We Shall Not See His Like Again: Godspeed, El Rushbo

(AP Photo/Photo courtesy of Rush Limbaugh)

“If you’re not a liberal at 25 you have no heart. If you’re not a conservative at 35, you have no brain.” That quote, and multiple iterations of it, accurately describes my political path as a young man in search of his political self. While I had been a political junkie for as long as I could remember, I never really knew why, Not in a concrete, easily definable way, that is.

Having grown disillusioned with the Democrat Party, I was on a mission to figure out where I fit. As a pragmatic and I like to think rational thinker, I just knew I was no longer a “liberal.”

Somewhere around 1990, I stumbled across this guy on the radio who talked politics in a way I hadn’t previously heard. He was humorous, persuasive, and he had a gift for breaking down complicated ideas, concepts, and policies into simple, effective, everyday words.

Most of all, he made sense. 

After listening to several shows, I was hooked. Rush Limbaugh and I began a relationship over the air that would last a lifetime. When I first learned of his death this morning, it hit me harder than I expected, as I’m sure was the case for millions of Rushophiles “across the fruited plain,” even though we knew it was coming.

Rush’s relationship with his listeners was like no other. We knew him. And he knew us. From his passion for his craft to the way he skewered the Left — never angry or bitter, but always brutally effective — to the grace in which he handled his death sentence.

We shall not see his like again.

One of the lasting lessons I learned from Rush was the value of allowing liberals to talk, and listening to them. The more they talk, Rush reasoned, the more they show us exactly who they are. From Nancy Pelosi to Maxine Waters, Chuck Schumer, Socialist Barbie Alexandria Ocasio-Cortez, and the whole lot, the more we not only allow them to talk, the better it is for conservatives and the conservative cause.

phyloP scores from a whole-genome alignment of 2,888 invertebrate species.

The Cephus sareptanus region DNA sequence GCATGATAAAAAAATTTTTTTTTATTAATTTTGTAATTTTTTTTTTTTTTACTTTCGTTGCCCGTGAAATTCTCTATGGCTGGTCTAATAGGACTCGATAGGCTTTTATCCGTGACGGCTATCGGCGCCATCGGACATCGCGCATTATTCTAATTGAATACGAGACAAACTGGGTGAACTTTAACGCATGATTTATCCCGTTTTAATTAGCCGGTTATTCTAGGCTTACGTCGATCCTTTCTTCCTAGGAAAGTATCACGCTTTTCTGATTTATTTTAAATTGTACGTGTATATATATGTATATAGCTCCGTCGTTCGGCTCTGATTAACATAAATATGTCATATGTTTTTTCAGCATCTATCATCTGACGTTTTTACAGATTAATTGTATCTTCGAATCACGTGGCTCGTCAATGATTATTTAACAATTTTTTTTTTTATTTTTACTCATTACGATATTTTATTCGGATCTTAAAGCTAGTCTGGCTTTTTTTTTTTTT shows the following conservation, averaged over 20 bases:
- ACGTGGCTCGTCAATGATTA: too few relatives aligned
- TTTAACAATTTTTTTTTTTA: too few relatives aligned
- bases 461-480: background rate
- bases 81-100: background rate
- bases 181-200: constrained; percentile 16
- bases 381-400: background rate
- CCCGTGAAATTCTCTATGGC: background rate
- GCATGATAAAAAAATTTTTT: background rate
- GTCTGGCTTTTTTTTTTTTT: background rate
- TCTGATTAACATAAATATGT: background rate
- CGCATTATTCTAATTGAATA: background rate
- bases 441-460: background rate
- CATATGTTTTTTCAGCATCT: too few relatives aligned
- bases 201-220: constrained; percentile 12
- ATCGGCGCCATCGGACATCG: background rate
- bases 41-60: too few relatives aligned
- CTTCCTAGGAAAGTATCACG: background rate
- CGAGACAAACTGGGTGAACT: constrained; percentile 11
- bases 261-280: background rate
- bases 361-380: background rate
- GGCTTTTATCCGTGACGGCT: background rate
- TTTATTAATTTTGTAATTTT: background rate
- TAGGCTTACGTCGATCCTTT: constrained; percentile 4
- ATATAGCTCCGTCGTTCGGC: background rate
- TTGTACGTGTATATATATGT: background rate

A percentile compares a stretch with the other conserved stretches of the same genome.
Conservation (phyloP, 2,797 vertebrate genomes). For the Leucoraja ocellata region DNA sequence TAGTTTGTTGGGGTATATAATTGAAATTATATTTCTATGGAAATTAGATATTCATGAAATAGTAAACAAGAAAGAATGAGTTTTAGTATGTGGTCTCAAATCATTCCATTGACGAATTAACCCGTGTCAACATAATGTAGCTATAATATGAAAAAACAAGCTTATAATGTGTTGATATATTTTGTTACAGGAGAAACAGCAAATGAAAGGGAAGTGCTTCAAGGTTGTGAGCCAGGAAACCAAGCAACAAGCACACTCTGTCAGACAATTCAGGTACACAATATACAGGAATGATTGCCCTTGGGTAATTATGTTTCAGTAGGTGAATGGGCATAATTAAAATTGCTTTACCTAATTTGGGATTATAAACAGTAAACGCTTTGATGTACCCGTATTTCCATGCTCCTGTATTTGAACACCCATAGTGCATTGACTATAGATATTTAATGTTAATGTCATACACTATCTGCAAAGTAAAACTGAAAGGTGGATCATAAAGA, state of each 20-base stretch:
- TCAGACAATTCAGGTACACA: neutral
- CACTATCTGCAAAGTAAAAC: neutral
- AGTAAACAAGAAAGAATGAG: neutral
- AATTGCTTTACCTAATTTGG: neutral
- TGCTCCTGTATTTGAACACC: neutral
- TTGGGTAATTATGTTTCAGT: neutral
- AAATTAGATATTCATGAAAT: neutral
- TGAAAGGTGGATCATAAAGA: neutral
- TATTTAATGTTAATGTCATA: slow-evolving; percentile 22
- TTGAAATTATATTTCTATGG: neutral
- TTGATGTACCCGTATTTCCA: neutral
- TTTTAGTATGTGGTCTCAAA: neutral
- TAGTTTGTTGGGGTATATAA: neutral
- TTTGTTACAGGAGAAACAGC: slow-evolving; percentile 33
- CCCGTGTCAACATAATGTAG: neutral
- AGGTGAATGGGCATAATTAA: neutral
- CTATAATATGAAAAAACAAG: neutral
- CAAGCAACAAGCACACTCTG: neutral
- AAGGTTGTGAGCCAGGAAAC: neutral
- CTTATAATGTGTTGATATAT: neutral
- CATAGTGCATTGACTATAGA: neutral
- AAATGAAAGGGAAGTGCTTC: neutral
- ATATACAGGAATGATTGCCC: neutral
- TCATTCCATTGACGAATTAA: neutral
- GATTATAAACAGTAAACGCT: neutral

Where the Left does its damnedest to suppress and censor conservative content, to protesting conservative speakers on college campuses, we do best when we help them get their message out to as many people as possible.

Rush’s final broadcast was on Feb. 2. On December 16, his final show of 2020, Rush paid tribute to his audience, “You are the most selfless, giving audience in the world,” he said. As I listened to the clip later, I thought to myself ‘He knows something we don’t know. He believes he will not be coming back.’ “I wasn’t expected to be alive today,” he said.

“I have very much that I want to say to all of you today, and I’m feeling very pressured. Not pressured. I’m feeling stage fright kind of thing. There’s so much I want to say, and I want to say it correctly.

“I want to convey my feelings, and I want to do it right. I want to do it to the best of my ability. Now, I have found in circumstances like this that the best thing to do is not to think about it.”

“The goodness that is done by all of you is never going to be reported in the mainstream media. And that’s okay. But it’s not. You are some of the most generous, giving, selfless people in the world. And I know that you don’t engage in your generosity and your charitable acts just to get noticed for it. That’s not why you do it. You do it because it’s the right thing to do.”

Incidentally, back to the notion of allowing the bitter Left to spew, and helping them get their hateful messages out, here’s just one example — but nowhere near the really vile behavior happening on social media “as we speak.” Then again, that’s who they are. That’s what they do every time a famous conservative dies. They have no shame, you know.

Steven Crowder summed it up perfectly.

Dittos, Steven.

Godspeed, El Rushbo. You will be missed. You made conservatism cool, my friend.